christmas tree deck the hallsThey’re sourced through an underground hub
A-friend-of-a-friend who’s a farmer,
Check your boot, 8pm, at the pub.

By Midnight mass, most presents wrapped –

Gift tape drives us all round the bend
Bet Good King Wenslas ground his teeth
When he lost the cellotape end!

But carols sung, cheered trek for home
Tree lights wave at me through the glass,
My winking one-eyed fairy beams
That Christmas has come at last.

So I’ll sit with a sigh for a moment
And forget all the rush that it’s been
My list’s all done, it’s been quite fun
Plus for weeks I won’t have to clean!

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Flocking To A Good Cause – Watch The Birdie Anthology Published

Watch The Birdie : Poems with something to squawk about.
For The 67 Birds On The R.S.P.B. Red List.

 

For those of you, like me, who have been gripped by the BBC Wildlife series Dynasties, it’s very difficult to ignore our species’ impact upon the natural world, even here in the UK.

Back in July the ever talented Rhiannon Hooson introduced me to an exciting poetry project from Beautiful Dragons Press; a new anthology highlighting the 67 birds on the R.S.P.B.’s red (endangered) list, the sale of which would raise funds to support the charity.

 

Not familiar with the Red List’s contents I googled it, expecting to find a peppering of rare-plumed wonders like merlins or corncrakes. But the reality made for some very uncomfortable reading. Birds from my childhood; sparrows, curlews, starlings, even herring gulls all highlighted in red ink, their numbers plummeting by more than 50% in the last 25 years. I couldn’t believe my ignorance.

My moment of reprieve appeared in the guise of an Artic Skua – the bird I was to write my poem about. Combating my nescience I sort information, discovering an exceptional bird possessing an array of unique,but not always the most pleasant of avian attributes.

Dark Morph Arctic Skua, Scousburgh Sands, Shetland

Arctic Skua, Scousburgh Sands, Shetland.

Also known as the Parasitic Jaeger (from the German meaning hunter) the Arctic Skua was once thought to eat the squirted in-flight excrement of other birds. Even their genus name,   Stercorarius is latin for “of dung”. We now know it as a Kleptoparasite.  It forces, by way of high pitched vocals and physically close wing-on-wing harassment, birds, usually terns to regurgitate the food they carry in their crop.

Had I seen one? Scanning back through my catalogue of Shetland photographs I came across an image of a dark bird which I’d seen in falcon-like flight skillfully pursuing arctic terns on Scousburgh Sands/Spiggie Beach. It wasn’t the archetypal example of an Arctic Skua, but something even more fascinating – an adult Artic Skua in the rare dark morph plumage. I remember it now – moving like a slim shadow over the waves, creeping up on where the terns were fishing. I’d spotted it, but the terns hadn’t, not until it was too late. Magnificent. A pirate in all but name!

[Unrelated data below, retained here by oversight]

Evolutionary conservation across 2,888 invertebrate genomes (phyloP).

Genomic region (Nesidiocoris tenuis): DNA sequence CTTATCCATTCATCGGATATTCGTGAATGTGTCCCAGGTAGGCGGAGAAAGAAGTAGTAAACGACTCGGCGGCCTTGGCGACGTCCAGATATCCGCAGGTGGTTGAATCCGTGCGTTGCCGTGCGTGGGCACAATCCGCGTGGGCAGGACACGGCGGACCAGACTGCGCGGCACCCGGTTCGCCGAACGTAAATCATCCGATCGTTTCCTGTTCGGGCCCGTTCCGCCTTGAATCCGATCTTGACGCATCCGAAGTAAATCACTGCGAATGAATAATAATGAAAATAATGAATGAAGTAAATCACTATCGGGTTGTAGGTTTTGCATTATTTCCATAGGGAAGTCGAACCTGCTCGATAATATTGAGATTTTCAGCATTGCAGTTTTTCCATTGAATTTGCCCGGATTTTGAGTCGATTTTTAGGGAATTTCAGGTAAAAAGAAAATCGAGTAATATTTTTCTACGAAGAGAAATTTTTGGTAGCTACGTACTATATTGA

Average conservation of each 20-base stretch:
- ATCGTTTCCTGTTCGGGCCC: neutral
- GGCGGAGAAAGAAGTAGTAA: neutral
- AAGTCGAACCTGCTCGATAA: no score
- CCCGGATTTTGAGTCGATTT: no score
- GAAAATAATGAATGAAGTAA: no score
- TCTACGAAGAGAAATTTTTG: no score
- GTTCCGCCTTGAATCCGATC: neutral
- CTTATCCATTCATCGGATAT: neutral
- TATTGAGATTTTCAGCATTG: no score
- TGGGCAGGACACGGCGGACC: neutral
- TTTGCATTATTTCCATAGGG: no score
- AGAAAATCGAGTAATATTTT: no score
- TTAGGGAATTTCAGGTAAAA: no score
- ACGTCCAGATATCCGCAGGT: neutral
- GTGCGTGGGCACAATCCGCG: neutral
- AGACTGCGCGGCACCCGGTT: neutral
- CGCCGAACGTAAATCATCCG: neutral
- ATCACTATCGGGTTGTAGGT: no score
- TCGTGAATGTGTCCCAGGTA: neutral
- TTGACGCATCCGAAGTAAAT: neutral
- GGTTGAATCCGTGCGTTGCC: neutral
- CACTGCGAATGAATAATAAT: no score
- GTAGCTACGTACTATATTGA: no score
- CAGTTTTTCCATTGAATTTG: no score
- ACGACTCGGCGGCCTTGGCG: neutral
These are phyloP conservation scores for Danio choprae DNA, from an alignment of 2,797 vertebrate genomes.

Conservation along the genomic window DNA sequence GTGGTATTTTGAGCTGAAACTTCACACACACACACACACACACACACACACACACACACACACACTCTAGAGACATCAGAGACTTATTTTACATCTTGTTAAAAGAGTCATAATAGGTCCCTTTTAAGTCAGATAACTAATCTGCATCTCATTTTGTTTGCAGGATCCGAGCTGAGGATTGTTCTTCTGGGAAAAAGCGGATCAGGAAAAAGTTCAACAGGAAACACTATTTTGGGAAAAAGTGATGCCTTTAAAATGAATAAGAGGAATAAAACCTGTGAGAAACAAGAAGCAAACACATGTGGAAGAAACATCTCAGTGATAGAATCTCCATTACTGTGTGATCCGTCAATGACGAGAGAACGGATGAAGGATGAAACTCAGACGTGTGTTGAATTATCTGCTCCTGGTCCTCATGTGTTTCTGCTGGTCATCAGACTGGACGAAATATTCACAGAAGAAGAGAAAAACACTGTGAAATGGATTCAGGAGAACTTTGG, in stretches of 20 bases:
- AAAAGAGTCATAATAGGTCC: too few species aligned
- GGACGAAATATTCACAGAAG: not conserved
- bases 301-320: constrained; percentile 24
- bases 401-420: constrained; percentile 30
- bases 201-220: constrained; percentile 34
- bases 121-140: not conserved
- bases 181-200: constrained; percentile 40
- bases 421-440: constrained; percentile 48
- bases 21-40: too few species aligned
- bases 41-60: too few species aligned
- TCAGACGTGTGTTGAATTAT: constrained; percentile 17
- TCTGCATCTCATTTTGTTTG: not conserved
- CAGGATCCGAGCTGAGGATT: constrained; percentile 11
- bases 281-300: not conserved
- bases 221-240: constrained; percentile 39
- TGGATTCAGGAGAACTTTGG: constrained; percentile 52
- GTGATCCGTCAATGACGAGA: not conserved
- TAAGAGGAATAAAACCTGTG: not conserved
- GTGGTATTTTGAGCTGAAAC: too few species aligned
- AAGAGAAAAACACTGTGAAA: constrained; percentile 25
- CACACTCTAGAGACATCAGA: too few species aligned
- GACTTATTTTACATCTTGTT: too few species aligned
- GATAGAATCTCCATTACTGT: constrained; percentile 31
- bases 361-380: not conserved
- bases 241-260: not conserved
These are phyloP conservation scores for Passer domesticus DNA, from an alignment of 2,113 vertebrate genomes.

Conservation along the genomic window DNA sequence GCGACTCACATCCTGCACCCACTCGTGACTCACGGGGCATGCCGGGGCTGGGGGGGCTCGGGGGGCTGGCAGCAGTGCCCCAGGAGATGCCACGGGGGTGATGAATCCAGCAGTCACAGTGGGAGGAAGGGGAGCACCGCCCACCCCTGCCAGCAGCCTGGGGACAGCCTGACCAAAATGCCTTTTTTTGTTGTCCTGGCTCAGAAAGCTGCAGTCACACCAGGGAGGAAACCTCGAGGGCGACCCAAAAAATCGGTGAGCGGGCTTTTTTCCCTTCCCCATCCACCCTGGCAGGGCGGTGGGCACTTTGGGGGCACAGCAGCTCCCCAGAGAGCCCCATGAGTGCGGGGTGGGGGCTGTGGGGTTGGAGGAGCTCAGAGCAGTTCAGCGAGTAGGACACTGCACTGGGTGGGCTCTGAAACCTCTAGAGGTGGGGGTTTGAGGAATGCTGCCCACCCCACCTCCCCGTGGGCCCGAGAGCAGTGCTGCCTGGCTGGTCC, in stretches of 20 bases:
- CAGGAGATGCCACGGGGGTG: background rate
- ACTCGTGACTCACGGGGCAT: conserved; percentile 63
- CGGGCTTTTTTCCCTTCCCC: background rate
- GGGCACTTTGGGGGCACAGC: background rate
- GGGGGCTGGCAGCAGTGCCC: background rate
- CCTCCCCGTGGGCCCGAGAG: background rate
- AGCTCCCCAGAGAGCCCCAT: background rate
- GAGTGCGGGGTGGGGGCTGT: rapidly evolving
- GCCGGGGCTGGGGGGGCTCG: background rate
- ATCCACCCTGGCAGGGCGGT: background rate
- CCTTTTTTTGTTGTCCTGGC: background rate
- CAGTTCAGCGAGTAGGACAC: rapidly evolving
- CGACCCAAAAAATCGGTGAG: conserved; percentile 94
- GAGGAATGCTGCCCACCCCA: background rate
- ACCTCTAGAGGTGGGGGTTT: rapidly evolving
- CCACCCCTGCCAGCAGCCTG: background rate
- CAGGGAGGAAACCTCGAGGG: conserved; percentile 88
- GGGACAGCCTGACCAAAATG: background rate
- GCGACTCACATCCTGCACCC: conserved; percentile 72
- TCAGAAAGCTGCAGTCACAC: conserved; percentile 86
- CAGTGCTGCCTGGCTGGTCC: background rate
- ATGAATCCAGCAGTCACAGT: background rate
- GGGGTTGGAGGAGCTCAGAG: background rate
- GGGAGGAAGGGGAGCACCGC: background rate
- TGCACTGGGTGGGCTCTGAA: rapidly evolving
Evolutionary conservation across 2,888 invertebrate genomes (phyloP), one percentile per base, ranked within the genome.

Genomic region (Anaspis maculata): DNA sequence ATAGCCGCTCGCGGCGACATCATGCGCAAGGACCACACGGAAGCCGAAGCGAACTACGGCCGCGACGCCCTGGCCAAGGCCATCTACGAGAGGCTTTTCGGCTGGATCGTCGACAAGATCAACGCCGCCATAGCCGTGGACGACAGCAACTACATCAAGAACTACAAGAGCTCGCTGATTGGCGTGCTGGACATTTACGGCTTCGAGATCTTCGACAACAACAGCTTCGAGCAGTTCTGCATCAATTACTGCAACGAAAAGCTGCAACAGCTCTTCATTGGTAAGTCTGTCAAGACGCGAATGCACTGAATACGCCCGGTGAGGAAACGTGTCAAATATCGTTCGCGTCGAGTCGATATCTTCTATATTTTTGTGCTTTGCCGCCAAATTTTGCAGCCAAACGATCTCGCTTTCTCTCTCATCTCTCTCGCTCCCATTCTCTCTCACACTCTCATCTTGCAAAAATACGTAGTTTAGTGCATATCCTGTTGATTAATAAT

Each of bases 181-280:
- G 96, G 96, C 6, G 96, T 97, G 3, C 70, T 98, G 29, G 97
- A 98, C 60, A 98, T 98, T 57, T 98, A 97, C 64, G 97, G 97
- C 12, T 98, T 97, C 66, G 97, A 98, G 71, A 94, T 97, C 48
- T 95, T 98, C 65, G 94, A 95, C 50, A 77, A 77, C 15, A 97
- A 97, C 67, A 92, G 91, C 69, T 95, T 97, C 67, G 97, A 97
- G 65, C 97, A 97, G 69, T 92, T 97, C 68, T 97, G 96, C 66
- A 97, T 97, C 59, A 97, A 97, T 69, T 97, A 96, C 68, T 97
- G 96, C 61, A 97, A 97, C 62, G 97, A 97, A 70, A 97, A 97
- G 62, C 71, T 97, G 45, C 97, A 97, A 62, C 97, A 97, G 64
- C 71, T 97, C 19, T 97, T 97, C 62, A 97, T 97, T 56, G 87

I am sure the other 66 poets who’ve added their emotive words to this extraordinary anthology have their own stories to tell. Like me, I imagine they’ve discovered a new found regard for their endangered subjects and the tireless work conservation groups like the R.S.P.B. do.

 

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Two weeks after the launch of the Watch The Birdie anthology Beautiful Dragons Press are already considering a reprint due to high sales! Well done Rebecca and all the team.

To order your copy you can buy via PayPal or email beautifuldragons@icloud.com

Watch the Birdie –– £9.99 for one copy, £18.50 for two, £25 for three.
P&P £4 for 1 -3 copies £8 for 4-6.
Please pay via PayPal address beautifuldragons@icloud.com

 

 

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Autumn and Creative Countryside

Autumn Bears Fruit.

Well, we’ve hit that perfect time of year when Autumn looks more burnished and bright than ever.

Today the sun is suddenly clear and warm, the wind has slightly eased, and all those abundant turning leaves shimmer and wave from their tree-top homes. By next week the weather and wind will have changed, angrily shaking them down in tumbling cascades, but today all is most glorious and golden!

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I am delighted to share that my poem “Apple Moon” has been published in the latest issue of Creative Countryside.

My poem appears next to a stunning illustration by Lisa Holden – Lisa has also sent me a print of the original, which is already framed and gracing the mantelpiece.

A huge thank you to Poetry Editor, Rhiannon Hooson for its inclusion and to Editor in Chief, Eleanor Cheetham for paring my piece with such a perfect illustrator – it looks magical and I am utterly delighted.

If you haven’t heard of Creative Countryside, here’s a little synopsis, but you really need to get this magazine in your life – it’s filled with joy, nature and inspiration.

Countryside Creative:  “A quarterly magazine, seasonal gatherings and a membership community for wild and wholehearted folk. ”

For more details and to order your copy CLICK HERE

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Enjoy the day what ever season you are in. Emma xxx